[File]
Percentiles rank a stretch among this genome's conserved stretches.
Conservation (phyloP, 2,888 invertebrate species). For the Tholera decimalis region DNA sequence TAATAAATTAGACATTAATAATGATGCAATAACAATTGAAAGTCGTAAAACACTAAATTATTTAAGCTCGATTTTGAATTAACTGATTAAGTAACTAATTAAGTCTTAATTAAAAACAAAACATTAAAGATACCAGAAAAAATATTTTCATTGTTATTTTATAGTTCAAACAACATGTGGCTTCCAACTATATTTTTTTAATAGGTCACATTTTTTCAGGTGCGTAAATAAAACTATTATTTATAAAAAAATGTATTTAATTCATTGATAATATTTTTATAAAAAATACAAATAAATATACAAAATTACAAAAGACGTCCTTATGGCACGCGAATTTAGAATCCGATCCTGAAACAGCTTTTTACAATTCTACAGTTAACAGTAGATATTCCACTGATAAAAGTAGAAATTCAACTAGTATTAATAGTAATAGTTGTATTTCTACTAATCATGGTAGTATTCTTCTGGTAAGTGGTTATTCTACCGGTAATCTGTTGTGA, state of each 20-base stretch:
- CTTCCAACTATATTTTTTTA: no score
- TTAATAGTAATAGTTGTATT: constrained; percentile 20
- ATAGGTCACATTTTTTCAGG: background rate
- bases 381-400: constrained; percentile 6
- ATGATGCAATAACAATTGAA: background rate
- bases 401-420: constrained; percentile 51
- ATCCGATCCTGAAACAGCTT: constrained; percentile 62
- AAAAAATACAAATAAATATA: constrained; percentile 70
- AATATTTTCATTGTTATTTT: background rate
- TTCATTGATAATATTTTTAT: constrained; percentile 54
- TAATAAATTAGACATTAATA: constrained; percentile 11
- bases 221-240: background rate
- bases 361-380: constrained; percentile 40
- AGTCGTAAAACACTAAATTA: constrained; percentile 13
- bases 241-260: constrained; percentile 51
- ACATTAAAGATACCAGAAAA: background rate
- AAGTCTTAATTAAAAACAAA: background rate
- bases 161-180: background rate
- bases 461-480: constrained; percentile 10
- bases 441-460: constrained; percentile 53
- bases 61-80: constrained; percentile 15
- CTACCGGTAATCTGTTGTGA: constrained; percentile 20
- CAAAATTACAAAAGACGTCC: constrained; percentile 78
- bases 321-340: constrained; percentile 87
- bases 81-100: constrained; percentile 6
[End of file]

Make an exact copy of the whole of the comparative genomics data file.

Percentiles rank a stretch among this genome's conserved stretches.
Conservation (phyloP, 2,888 invertebrate species). For the Tholera decimalis region DNA sequence TAATAAATTAGACATTAATAATGATGCAATAACAATTGAAAGTCGTAAAACACTAAATTATTTAAGCTCGATTTTGAATTAACTGATTAAGTAACTAATTAAGTCTTAATTAAAAACAAAACATTAAAGATACCAGAAAAAATATTTTCATTGTTATTTTATAGTTCAAACAACATGTGGCTTCCAACTATATTTTTTTAATAGGTCACATTTTTTCAGGTGCGTAAATAAAACTATTATTTATAAAAAAATGTATTTAATTCATTGATAATATTTTTATAAAAAATACAAATAAATATACAAAATTACAAAAGACGTCCTTATGGCACGCGAATTTAGAATCCGATCCTGAAACAGCTTTTTACAATTCTACAGTTAACAGTAGATATTCCACTGATAAAAGTAGAAATTCAACTAGTATTAATAGTAATAGTTGTATTTCTACTAATCATGGTAGTATTCTTCTGGTAAGTGGTTATTCTACCGGTAATCTGTTGTGA, state of each 20-base stretch:
- CTTCCAACTATATTTTTTTA: no score
- TTAATAGTAATAGTTGTATT: constrained; percentile 20
- ATAGGTCACATTTTTTCAGG: background rate
- bases 381-400: constrained; percentile 6
- ATGATGCAATAACAATTGAA: background rate
- bases 401-420: constrained; percentile 51
- ATCCGATCCTGAAACAGCTT: constrained; percentile 62
- AAAAAATACAAATAAATATA: constrained; percentile 70
- AATATTTTCATTGTTATTTT: background rate
- TTCATTGATAATATTTTTAT: constrained; percentile 54
- TAATAAATTAGACATTAATA: constrained; percentile 11
- bases 221-240: background rate
- bases 361-380: constrained; percentile 40
- AGTCGTAAAACACTAAATTA: constrained; percentile 13
- bases 241-260: constrained; percentile 51
- ACATTAAAGATACCAGAAAA: background rate
- AAGTCTTAATTAAAAACAAA: background rate
- bases 161-180: background rate
- bases 461-480: constrained; percentile 10
- bases 441-460: constrained; percentile 53
- bases 61-80: constrained; percentile 15
- CTACCGGTAATCTGTTGTGA: constrained; percentile 20
- CAAAATTACAAAAGACGTCC: constrained; percentile 78
- bases 321-340: constrained; percentile 87
- bases 81-100: constrained; percentile 6